My life in May and throughout the summer was far too hectic to allow me to write the piece Steve requested but it never left my mind. While I dealt with family issues I often reflected on what wisdom I might be able to offer editors after being out of the editor’s chair at the Minneapolis Star Tribune for 11 years. I do not kid myself that this newspaper world is remotely similar to the one in which I lived.
I am a fellow who does not think regrets are a bad thing. I learn, grow and improve by reflecting on how I could have done things better. I think focusing on successes and regrets is important. As I ruminated on advice I might give to editors who are operating in a radically different and more complicated environment than I did, I considered my two biggest regrets as an editor.
I lost personal control of my calendar and my priorities, and I never thought quite big enough.
I know that in these days of reduced resources many editors are going to scoff at my two pieces of advice but I actually think the tough times make them more important than ever. 1. Don’t waste your time on minor issues and process oriented meetings and, 2. think big, transformative change, not incremental change.
I dearly wish I would have set up a rotating list of five big, direction-changing issues and insisted that my calendar allow me 75 percent availability to concentrate on the five big ideas.
When I look back at speeches and discussions from 1994-2001 it is clear that many of us saw glimpses of an uncomfortable future. In 1994 I wrote an article in the ASNE Bulletin about change that is still quoted. My point is we saw the light at the end of the tunnel and we damn well knew it was a train but we got too hung up on day-to-day survival.
I am afraid I see the same thing today. The alligators are nibbling at the butts of good editors and all they can do is jump. Only a few are concentrating on quality and greatness rather than survival. There are arguments from a lot of the newspaper critics that the battle is already lost. That makes the options easier. leaves two options. Give up, or toss out caution and select four or five big opportunities for future-altering change.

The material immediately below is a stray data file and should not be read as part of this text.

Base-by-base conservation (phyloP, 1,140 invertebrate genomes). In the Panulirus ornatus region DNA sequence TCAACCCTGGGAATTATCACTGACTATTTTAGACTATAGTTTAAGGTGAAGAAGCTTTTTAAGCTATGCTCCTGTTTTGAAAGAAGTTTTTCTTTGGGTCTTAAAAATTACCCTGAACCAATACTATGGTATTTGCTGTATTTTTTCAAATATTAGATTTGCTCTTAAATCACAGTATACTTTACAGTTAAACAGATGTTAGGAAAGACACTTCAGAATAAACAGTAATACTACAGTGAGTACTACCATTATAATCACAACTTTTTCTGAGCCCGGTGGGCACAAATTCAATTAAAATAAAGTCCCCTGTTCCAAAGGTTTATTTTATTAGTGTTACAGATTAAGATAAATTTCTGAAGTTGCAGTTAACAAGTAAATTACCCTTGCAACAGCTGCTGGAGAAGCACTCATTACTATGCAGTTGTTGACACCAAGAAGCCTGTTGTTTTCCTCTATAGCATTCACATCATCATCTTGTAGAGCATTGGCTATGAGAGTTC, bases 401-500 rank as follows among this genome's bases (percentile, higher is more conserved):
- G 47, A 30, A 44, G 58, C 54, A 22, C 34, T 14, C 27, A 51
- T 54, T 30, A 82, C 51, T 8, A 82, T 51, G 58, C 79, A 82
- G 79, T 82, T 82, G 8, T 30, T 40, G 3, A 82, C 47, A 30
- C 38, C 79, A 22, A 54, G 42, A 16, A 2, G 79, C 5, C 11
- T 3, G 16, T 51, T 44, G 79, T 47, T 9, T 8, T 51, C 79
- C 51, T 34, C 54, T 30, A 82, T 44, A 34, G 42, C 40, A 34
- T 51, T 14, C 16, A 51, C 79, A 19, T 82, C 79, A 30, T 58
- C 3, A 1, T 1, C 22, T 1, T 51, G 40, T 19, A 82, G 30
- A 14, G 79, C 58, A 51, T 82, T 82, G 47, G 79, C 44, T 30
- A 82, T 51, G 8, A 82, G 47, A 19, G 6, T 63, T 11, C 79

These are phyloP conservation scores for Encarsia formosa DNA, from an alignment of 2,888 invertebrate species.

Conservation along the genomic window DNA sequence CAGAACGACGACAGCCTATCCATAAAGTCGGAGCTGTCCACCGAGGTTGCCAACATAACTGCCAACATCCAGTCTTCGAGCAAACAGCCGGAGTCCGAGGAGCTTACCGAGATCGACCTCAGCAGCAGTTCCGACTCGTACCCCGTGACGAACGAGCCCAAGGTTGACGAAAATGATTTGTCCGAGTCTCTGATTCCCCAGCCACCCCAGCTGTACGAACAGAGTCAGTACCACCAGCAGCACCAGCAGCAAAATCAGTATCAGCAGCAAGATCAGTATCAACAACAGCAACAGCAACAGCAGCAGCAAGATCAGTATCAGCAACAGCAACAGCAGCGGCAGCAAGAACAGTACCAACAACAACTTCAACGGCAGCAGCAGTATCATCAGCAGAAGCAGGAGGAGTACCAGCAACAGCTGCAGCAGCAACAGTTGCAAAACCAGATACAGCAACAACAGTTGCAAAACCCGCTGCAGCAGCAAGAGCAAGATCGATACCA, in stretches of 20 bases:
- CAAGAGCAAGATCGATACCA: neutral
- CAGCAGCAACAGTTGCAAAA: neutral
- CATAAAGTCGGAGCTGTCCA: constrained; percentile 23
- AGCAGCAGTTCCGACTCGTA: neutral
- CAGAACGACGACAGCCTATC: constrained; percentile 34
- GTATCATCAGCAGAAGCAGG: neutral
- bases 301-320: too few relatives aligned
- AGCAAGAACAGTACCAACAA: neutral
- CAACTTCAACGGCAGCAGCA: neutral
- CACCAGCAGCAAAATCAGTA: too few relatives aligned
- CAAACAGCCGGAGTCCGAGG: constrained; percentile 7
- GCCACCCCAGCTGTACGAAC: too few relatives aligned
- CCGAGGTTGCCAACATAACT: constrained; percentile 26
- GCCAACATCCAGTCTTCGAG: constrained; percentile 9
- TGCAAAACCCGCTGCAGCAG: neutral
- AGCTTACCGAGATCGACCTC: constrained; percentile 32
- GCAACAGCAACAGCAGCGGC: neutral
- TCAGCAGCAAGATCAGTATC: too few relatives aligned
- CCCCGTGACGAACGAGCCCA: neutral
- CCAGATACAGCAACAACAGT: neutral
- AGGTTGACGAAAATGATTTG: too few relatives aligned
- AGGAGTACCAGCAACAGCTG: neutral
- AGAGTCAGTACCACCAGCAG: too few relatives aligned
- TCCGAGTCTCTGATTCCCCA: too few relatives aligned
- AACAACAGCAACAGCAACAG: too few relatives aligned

The second piece of advice is about those big ideas. Make them really big. Google, Facebook and all the other digital age winners have never been accused of thinking small. I argue that newspaper folks have been cursed by low expectations and I will be the first to step up to plead guilty.
Some people actually accused me of being too radical during the 90’s but I was not nearly radical enough. I admit I blinked because of peer criticism and my own inability to mobilize my resources for the kind of smart change that would have transformed my newspaper. Editors today cannot afford to blink. No idea should be deemed crazy and the farther away from traditional newspaper thinking the idea is, the more it should be praised.
This will seem like a digression but it is not. I had a conversation about faith with an old, dear friend this summer. He repeated to me advice he had received from an elderly nun when he had a religious crisis. She told him “Do not make your God too small.”
In the weeks since my friend told me that, the concept has seldom left me. It was incredible spiritual advice but I have also taken it as personal and business advice. I think we clearly have made newspapers too small. We have been constrained by tradition, fear and short-term horizons.
There are lots of people, things and circumstances we could blame but that accomplishes nothing.
My advice to editors, and especially Digital First editors where the CEO John Paton has made it clear that the past must be shed to focus on the future, is big thoughts and total focus on those big ideas are the only sane route to the future. And that approach will be a lot more fun than running scared.